ERDC marks Earth Day with seminar, planting
The Mississippi River is the fourth largest river in the world in terms of length and volume, but very few Mississippians know anything about it, “And frankly, few scientists knew anything about it until just recently,” Paul Hartfield said.
Hartfield, an endangered species biologist for the U.S. Fish and Wildlife Service, was the featured speaker at the U.S. Army Engineer Research and Development Center’s first center-wide Earth Day observance.
Cynthia Banks, Earth Day program coordinator, said she got the idea for the ERDC-wide observance from the theme of this year’s observance, “Protecting Our Species.”
“Protecting the species is something ERDC does,” she said, adding she began working on the program in October.
Besides Hartfield’s presentation, a magnolia tree was planted at ERDC headquarters and booths were setup in the headquarters’ atrium by different ERDC branches, the National Park Service, Mississippi Wildlife Fisheries and Parks, and several environmental groups.
Students from the Academy of Innovation attended listened to Hartfield and toured the exhibits, students planted flowers in the center’s pollination garden, and college students also participated in programs.
The river, Hartfield said, was a great place to celebrate Earth Day because of the work done by government and nonprofit agencies to restore and improve its ecosystem.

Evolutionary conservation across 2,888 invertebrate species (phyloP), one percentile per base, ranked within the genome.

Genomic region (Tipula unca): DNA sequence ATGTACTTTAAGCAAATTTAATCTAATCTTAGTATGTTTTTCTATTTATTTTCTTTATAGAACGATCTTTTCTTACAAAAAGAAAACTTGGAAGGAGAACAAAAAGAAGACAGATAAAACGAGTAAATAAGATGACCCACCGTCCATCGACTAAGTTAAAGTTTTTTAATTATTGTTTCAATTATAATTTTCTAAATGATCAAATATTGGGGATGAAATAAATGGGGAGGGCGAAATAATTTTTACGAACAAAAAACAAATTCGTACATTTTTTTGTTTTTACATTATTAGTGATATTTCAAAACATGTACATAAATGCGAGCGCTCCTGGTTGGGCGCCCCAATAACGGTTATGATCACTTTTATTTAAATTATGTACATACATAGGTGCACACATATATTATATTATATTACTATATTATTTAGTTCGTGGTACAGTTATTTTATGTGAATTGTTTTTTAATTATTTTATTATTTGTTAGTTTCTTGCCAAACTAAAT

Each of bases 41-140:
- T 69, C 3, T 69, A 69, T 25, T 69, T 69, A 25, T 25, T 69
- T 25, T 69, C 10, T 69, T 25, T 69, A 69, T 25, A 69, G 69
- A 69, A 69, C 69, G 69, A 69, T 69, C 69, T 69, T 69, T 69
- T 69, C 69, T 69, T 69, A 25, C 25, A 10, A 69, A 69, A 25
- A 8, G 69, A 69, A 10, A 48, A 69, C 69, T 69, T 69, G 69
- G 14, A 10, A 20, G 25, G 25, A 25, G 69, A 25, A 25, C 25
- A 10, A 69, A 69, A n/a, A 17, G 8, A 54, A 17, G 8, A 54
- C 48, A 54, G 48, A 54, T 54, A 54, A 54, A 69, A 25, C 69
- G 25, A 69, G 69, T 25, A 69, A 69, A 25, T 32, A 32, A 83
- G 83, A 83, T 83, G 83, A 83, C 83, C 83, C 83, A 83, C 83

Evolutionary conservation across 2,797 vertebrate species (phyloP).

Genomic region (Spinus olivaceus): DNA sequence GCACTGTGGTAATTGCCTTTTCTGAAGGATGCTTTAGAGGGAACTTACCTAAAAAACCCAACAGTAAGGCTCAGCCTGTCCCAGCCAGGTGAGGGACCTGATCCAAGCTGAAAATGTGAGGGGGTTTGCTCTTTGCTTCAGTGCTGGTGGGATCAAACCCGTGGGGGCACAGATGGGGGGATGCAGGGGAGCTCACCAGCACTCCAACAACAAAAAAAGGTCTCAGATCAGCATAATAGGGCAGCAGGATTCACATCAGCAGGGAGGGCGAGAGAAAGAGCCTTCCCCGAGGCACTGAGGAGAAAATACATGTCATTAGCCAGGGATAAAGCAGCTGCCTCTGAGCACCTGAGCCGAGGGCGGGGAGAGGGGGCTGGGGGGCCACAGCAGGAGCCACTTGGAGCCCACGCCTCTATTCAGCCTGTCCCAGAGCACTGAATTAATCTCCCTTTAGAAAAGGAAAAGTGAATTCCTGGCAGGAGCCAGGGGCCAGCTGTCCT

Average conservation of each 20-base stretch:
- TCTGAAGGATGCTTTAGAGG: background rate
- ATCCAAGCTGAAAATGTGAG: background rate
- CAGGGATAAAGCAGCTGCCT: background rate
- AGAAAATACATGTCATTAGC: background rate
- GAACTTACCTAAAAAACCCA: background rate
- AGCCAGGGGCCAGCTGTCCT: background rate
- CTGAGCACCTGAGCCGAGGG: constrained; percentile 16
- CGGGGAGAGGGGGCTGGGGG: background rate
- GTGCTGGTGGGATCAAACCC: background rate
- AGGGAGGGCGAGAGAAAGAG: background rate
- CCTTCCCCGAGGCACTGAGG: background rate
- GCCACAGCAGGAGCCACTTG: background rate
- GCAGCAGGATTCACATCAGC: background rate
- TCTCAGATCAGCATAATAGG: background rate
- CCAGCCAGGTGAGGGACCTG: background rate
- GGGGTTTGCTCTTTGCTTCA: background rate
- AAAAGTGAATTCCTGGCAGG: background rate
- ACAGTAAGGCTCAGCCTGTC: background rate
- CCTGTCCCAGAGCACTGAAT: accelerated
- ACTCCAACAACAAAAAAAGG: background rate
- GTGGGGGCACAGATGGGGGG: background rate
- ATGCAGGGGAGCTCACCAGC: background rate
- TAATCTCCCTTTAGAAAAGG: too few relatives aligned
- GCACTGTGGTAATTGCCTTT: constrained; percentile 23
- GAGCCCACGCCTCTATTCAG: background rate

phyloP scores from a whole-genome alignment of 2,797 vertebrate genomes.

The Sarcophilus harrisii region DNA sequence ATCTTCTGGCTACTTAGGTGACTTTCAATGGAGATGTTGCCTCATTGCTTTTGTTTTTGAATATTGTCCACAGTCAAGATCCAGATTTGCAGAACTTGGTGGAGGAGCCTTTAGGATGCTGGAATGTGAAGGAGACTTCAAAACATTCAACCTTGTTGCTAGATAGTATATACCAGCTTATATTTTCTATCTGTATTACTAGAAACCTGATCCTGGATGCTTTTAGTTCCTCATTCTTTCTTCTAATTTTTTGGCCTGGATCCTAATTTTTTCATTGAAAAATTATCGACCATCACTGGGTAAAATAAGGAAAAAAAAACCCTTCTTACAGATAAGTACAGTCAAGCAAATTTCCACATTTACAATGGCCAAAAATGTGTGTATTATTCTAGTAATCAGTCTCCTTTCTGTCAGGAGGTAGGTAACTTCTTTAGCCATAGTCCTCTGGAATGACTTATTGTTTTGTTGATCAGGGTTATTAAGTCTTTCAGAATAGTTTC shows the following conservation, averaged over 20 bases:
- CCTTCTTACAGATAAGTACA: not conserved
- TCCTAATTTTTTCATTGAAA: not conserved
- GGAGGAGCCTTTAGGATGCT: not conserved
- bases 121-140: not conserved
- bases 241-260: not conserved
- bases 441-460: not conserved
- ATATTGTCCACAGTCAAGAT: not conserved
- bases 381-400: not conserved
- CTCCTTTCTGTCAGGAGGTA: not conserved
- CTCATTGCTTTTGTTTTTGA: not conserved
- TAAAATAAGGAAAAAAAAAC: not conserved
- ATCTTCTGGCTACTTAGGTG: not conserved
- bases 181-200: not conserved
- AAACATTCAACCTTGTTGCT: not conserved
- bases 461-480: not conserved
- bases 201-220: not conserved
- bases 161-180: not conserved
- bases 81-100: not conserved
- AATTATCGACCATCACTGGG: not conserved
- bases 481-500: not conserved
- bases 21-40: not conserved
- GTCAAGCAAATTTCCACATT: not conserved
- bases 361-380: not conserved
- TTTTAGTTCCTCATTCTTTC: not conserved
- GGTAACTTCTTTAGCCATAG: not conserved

“It was done quietly with no fanfare and at minimal cost to the American taxpayer,” he said. “We’ve got a good story to tell here.”
As the world’s population continues to grow, areas like the Mississippi Valley could play a significant role in helping meet the needs of future growth that could exceed 10 billion by 2050, he said.
“The Mississippi River is the heart of the Mississippi Alluvial Valley, and this is the largest, most productive contiguous agricultural area on the entire planet,” he said. “Our back yard, we live in the Mississippi alluvial plain that we call the Mississippi Delta.”
That plain, combined with similar areas in Louisiana and Arkansas, provides crops like corn, soybeans and cotton that can be shipped across the world using the Mississippi.
He showed a slide of towboats pushing barges on the Mississippi, adding that at one time he questioned using the river to ship goods. “But when you look at it, you can ship a ton of cargo (on the river) more efficiently than any other way. It’s twice as efficient as railways, which are supposed to be the benchmark.
“It’s 10 times as efficient as 18-wheeler trucks.”
Having the ability to efficiently move cargo can help alleviate crises across the world, “But we have to do it with the ecosystem in mind.”
Hartfield said over the years, engineering has reduced the Mississippi’s floodplain, but has helped reduced the need for dredging, and can be used as a conservation tool.
He discussed projects have helped increased the growth of endangered species like the pallid sturgeon, the interior least tern and the pocketbook mussel, which are now growing and beginning to thrive. Also, migrating tropical birds are stopping to rest in the batture area of the levee system.
He said other changes and the cooperation of private organizations have helped make area accessible to endangered species.
Hartfield said, the combined of effort between the private and governmental agencies has provided flood protection and navigation on the river the recovery of endangered species “and we transformed flood protection and navigation engineering from a primary ecologic threat to a conservation tool.”
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